Metropolitan News-Enterprise


Thursday, June 20, 2002


Page 1


C.A. Revives Rock Stars’ Suit Over Use of Their Personae


By a MetNews Staff Writer


This district’s Court of Appeal yesterday reinstated a suit by Texas-born rock stars Edgar and Johnny Winter, who claim their likenesses and personalities were improperly utilized by a comic book publisher.

Div. Four, which had tossed the suit out once before, concluded yesterday that the Winters’ statutory and common-law misappropriation claims against DC Comics are  viable under a recent California Supreme Court decision dealing with “transformative” works of art.

The court did, however, reiterate its previous ruling in throwing out the brothers’ defamation claims.

No reasonable person would have understood the villainous deeds attributed to the half-worm, half-human Edgar and Johnny Autumn in the DC Comics mini-series “Jonah Hex: Riders of the Worm and Such” to be a reflection on the real-life activities of the Winter brothers, Justice J. Gary Hastings wrote for Div. Four.

The Winters, who first achieved public acclaim in the late 1960s, are well-known in part because they are albinos—persons born with a genetic condition resulting in lack of pigmentation.

The Autumn brothers are depicted with long, white hair—a trademark of the Winters—and the series brought protests from the National Organization for Albinism and Hypopigmentation, which filed an amicus brief supporting the Winters.

The late Los Angeles Superior Court Judge Ronald Cappai granted summary judgment in favor of DC Comics. The Court of Appeal, in its first decision two years ago, affirmed in an unpublished opinion by Hastings.

The justice said the series was protected as parody, citing Hustler Magazine v. Falwell (1988) 485 U.S. 46. In that case, the Supreme Court applied First Amendment protection to a magazine piece which used a play on a well-known series of liquor ads to suggest that activist Jerry Falwell had engaged in incest with his mother.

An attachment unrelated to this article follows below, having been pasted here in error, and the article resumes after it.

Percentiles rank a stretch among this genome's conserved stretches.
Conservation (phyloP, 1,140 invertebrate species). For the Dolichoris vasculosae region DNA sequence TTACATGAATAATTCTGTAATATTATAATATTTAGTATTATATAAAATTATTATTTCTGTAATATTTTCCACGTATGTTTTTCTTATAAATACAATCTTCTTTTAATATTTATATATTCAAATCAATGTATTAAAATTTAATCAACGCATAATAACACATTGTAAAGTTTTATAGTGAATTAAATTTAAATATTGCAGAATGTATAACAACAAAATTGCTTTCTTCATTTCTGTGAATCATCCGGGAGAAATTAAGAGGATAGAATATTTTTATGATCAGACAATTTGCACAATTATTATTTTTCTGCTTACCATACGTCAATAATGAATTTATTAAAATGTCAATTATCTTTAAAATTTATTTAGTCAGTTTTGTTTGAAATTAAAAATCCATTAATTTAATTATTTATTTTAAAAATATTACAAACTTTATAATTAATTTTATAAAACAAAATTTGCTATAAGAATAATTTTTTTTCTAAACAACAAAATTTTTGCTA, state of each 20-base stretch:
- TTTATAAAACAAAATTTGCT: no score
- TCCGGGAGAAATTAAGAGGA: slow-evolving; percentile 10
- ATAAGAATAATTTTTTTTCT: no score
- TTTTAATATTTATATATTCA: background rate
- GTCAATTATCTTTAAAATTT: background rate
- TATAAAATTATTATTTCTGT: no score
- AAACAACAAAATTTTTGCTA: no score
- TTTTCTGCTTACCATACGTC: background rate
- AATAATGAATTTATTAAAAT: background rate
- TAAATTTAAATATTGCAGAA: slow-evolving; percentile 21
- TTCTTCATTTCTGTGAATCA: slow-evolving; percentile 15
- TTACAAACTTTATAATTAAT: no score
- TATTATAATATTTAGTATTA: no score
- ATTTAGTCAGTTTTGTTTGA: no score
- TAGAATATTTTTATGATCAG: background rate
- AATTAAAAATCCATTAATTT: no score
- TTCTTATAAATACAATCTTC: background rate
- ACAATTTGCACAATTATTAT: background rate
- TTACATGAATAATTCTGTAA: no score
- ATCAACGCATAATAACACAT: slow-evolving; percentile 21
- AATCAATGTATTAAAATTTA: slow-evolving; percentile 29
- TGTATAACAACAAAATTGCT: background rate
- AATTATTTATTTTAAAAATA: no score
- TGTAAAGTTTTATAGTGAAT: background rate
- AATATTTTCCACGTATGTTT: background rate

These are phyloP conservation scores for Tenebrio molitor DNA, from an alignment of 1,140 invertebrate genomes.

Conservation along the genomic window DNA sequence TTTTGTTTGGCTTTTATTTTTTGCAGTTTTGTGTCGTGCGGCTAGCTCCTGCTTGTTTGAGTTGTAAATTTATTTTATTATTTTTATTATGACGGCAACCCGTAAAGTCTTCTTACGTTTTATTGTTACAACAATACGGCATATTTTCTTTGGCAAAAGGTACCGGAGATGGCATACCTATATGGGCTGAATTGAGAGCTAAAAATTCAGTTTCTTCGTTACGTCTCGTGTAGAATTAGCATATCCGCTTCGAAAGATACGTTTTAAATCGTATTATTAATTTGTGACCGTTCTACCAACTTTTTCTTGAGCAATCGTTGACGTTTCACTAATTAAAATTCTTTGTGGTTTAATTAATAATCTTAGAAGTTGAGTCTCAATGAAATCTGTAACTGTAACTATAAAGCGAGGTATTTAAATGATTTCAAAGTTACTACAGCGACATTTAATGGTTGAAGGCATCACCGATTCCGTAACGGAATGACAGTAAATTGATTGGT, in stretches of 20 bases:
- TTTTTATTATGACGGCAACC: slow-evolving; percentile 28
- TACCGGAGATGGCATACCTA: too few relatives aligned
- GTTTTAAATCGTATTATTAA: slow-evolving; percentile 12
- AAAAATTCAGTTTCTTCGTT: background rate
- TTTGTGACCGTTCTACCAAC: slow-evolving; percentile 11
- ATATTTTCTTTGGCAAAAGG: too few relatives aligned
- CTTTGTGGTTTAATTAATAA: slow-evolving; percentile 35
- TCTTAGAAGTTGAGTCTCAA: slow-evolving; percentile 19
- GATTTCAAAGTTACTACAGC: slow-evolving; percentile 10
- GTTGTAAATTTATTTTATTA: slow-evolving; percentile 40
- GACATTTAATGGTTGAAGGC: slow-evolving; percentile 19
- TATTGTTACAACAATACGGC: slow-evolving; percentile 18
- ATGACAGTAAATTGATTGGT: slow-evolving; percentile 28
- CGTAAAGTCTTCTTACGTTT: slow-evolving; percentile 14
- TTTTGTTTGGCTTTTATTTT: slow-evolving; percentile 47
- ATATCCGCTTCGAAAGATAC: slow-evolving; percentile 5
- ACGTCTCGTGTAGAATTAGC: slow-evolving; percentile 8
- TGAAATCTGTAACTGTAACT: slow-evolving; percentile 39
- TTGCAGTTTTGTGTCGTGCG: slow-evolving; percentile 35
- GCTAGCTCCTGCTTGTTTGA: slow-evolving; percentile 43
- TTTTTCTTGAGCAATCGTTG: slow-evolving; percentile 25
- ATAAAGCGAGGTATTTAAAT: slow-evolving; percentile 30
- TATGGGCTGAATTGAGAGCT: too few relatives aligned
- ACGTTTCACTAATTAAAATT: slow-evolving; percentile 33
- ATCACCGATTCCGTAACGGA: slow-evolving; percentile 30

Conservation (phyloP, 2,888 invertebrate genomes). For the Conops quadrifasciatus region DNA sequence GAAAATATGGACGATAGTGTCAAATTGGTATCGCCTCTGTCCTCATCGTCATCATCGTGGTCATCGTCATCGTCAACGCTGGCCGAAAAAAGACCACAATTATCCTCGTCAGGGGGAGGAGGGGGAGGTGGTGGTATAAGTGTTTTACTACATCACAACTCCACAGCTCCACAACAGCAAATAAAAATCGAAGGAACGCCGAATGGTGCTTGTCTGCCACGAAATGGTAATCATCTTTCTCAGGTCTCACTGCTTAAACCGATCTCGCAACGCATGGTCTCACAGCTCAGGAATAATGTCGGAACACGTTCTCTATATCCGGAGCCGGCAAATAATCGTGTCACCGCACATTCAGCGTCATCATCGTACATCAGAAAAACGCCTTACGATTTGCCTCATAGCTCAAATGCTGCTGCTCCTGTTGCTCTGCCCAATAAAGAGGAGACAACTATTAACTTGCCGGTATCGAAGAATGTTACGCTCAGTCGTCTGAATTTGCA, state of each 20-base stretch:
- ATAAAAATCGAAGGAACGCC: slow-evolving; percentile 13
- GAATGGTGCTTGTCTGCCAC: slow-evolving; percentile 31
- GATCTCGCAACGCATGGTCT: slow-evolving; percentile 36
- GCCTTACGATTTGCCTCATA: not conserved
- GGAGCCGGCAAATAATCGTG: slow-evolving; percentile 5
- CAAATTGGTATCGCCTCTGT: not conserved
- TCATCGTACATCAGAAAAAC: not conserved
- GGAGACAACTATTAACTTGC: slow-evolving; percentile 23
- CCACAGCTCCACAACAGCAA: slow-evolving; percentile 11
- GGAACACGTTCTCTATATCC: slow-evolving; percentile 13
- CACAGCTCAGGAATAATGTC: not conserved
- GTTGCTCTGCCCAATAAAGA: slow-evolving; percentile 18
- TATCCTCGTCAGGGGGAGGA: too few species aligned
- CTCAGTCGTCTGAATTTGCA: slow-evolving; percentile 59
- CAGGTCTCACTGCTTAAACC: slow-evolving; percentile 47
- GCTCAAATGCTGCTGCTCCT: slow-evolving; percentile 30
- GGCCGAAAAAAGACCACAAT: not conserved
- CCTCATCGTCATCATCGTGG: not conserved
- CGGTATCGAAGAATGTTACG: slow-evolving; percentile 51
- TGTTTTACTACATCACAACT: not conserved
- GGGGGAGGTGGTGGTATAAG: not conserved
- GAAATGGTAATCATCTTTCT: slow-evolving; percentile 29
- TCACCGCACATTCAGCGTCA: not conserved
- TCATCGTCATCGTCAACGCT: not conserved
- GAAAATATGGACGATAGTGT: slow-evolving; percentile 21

The Winters asked for review by the state Supreme Court, which granted it pending the ruling in Comedy III Productions, Inc. v. Saderup (2001) 25 Cal.4th 387. After that case was decided, the high court sent the Winter case back to the Court of Appeal for reconsideration.

 The Comedy III court upheld a judgment in favor of the company that holds licensing rights for the Three Stooges. It held while the First Amendment protects a work that is transformative—one that adds a new message to the original work, like Andy Warhol’s famous works depicting celebrities such as Marilyn Monroe, Elizabeth Taylor and Elvis Presley—it does not guarantee the right to make commercial use of “a mere celebrity likeness or imitation.”

 The court ruled while artist Gary Saderup’s charcoal drawing of the Stooges was protected, the reproduction of the drawing on other items, such as T-shirts, was not.

The Winters, Hastings wrote yesterday, produced sufficient evidence that the DC Comics series was not transformative or a mere parody.

 He noted that the rockers were mentioned by name in promotional material for the comic book, suggesting that DC was “trading on appellants’ likenesses and reputations to generate interest in the upcoming releases and to garner sales,” rather than poking fun at the Winters or their music.

Attorneys on appeal were Julia L. Ross, Corey J. Spivey and Vincent H. Chieffo of Gipson, Hoffman & Pancione for the Winters and Anajani Mandavia, Julie B. Waldman and Michael Bergman of Weissman, Wolff, Bergman, Coleman & Silverman for DC Comics.

The case is Winter v. DC Comics, B121021.


Copyright 2002, Metropolitan News Company